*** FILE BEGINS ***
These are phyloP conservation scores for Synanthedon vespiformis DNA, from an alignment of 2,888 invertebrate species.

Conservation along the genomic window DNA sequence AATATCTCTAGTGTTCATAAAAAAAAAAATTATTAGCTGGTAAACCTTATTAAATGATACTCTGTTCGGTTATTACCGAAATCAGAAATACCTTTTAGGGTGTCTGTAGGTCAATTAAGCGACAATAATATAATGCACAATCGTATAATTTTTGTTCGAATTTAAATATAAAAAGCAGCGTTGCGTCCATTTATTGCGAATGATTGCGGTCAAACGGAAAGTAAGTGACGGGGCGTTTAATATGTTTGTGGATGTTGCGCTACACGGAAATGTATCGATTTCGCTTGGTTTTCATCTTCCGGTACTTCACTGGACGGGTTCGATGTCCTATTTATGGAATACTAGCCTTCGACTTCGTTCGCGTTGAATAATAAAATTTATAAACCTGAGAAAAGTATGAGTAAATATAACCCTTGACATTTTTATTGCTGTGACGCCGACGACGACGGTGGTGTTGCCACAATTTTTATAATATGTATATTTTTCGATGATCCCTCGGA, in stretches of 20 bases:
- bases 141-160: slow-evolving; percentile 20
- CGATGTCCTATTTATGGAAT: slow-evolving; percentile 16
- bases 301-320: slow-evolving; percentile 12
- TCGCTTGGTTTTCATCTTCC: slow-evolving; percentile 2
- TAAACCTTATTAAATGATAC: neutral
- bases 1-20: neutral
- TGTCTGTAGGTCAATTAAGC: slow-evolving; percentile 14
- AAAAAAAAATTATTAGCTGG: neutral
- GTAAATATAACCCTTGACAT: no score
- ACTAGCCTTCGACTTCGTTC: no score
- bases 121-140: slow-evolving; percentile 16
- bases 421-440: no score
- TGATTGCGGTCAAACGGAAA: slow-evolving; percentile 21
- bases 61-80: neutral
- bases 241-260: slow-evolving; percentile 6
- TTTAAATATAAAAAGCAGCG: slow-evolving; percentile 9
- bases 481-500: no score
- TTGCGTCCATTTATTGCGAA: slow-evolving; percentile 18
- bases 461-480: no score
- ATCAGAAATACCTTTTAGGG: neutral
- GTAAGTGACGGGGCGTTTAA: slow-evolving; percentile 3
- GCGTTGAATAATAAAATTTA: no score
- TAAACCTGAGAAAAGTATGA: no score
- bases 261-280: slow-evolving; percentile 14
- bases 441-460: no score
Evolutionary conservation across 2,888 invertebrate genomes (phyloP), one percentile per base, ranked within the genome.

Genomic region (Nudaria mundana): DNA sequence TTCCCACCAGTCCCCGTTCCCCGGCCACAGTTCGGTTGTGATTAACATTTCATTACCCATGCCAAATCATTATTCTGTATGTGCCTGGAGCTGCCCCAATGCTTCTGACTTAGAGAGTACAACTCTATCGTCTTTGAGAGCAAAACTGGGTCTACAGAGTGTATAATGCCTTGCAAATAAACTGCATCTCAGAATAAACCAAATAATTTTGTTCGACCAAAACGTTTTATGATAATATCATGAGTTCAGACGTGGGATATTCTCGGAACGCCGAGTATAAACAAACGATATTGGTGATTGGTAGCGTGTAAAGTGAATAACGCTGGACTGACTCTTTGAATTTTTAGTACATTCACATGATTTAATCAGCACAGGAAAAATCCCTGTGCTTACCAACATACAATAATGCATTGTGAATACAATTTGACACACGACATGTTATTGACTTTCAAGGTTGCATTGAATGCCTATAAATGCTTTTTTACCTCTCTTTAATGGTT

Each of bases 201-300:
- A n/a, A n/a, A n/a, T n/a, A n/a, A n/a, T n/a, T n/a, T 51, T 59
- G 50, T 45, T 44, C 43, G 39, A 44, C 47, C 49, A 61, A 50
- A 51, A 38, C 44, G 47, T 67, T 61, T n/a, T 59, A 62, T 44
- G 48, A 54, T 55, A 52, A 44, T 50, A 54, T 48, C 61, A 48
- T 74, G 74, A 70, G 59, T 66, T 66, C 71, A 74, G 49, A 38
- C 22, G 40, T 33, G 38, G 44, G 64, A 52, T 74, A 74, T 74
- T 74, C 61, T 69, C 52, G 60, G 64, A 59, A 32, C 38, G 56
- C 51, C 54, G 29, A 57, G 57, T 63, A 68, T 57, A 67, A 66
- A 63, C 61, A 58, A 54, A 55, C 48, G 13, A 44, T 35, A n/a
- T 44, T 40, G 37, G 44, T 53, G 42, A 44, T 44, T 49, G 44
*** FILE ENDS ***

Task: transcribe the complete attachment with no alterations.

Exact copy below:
These are phyloP conservation scores for Synanthedon vespiformis DNA, from an alignment of 2,888 invertebrate species.

Conservation along the genomic window DNA sequence AATATCTCTAGTGTTCATAAAAAAAAAAATTATTAGCTGGTAAACCTTATTAAATGATACTCTGTTCGGTTATTACCGAAATCAGAAATACCTTTTAGGGTGTCTGTAGGTCAATTAAGCGACAATAATATAATGCACAATCGTATAATTTTTGTTCGAATTTAAATATAAAAAGCAGCGTTGCGTCCATTTATTGCGAATGATTGCGGTCAAACGGAAAGTAAGTGACGGGGCGTTTAATATGTTTGTGGATGTTGCGCTACACGGAAATGTATCGATTTCGCTTGGTTTTCATCTTCCGGTACTTCACTGGACGGGTTCGATGTCCTATTTATGGAATACTAGCCTTCGACTTCGTTCGCGTTGAATAATAAAATTTATAAACCTGAGAAAAGTATGAGTAAATATAACCCTTGACATTTTTATTGCTGTGACGCCGACGACGACGGTGGTGTTGCCACAATTTTTATAATATGTATATTTTTCGATGATCCCTCGGA, in stretches of 20 bases:
- bases 141-160: slow-evolving; percentile 20
- CGATGTCCTATTTATGGAAT: slow-evolving; percentile 16
- bases 301-320: slow-evolving; percentile 12
- TCGCTTGGTTTTCATCTTCC: slow-evolving; percentile 2
- TAAACCTTATTAAATGATAC: neutral
- bases 1-20: neutral
- TGTCTGTAGGTCAATTAAGC: slow-evolving; percentile 14
- AAAAAAAAATTATTAGCTGG: neutral
- GTAAATATAACCCTTGACAT: no score
- ACTAGCCTTCGACTTCGTTC: no score
- bases 121-140: slow-evolving; percentile 16
- bases 421-440: no score
- TGATTGCGGTCAAACGGAAA: slow-evolving; percentile 21
- bases 61-80: neutral
- bases 241-260: slow-evolving; percentile 6
- TTTAAATATAAAAAGCAGCG: slow-evolving; percentile 9
- bases 481-500: no score
- TTGCGTCCATTTATTGCGAA: slow-evolving; percentile 18
- bases 461-480: no score
- ATCAGAAATACCTTTTAGGG: neutral
- GTAAGTGACGGGGCGTTTAA: slow-evolving; percentile 3
- GCGTTGAATAATAAAATTTA: no score
- TAAACCTGAGAAAAGTATGA: no score
- bases 261-280: slow-evolving; percentile 14
- bases 441-460: no score
Evolutionary conservation across 2,888 invertebrate genomes (phyloP), one percentile per base, ranked within the genome.

Genomic region (Nudaria mundana): DNA sequence TTCCCACCAGTCCCCGTTCCCCGGCCACAGTTCGGTTGTGATTAACATTTCATTACCCATGCCAAATCATTATTCTGTATGTGCCTGGAGCTGCCCCAATGCTTCTGACTTAGAGAGTACAACTCTATCGTCTTTGAGAGCAAAACTGGGTCTACAGAGTGTATAATGCCTTGCAAATAAACTGCATCTCAGAATAAACCAAATAATTTTGTTCGACCAAAACGTTTTATGATAATATCATGAGTTCAGACGTGGGATATTCTCGGAACGCCGAGTATAAACAAACGATATTGGTGATTGGTAGCGTGTAAAGTGAATAACGCTGGACTGACTCTTTGAATTTTTAGTACATTCACATGATTTAATCAGCACAGGAAAAATCCCTGTGCTTACCAACATACAATAATGCATTGTGAATACAATTTGACACACGACATGTTATTGACTTTCAAGGTTGCATTGAATGCCTATAAATGCTTTTTTACCTCTCTTTAATGGTT

Each of bases 201-300:
- A n/a, A n/a, A n/a, T n/a, A n/a, A n/a, T n/a, T n/a, T 51, T 59
- G 50, T 45, T 44, C 43, G 39, A 44, C 47, C 49, A 61, A 50
- A 51, A 38, C 44, G 47, T 67, T 61, T n/a, T 59, A 62, T 44
- G 48, A 54, T 55, A 52, A 44, T 50, A 54, T 48, C 61, A 48
- T 74, G 74, A 70, G 59, T 66, T 66, C 71, A 74, G 49, A 38
- C 22, G 40, T 33, G 38, G 44, G 64, A 52, T 74, A 74, T 74
- T 74, C 61, T 69, C 52, G 60, G 64, A 59, A 32, C 38, G 56
- C 51, C 54, G 29, A 57, G 57, T 63, A 68, T 57, A 67, A 66
- A 63, C 61, A 58, A 54, A 55, C 48, G 13, A 44, T 35, A n/a
- T 44, T 40, G 37, G 44, T 53, G 42, A 44, T 44, T 49, G 44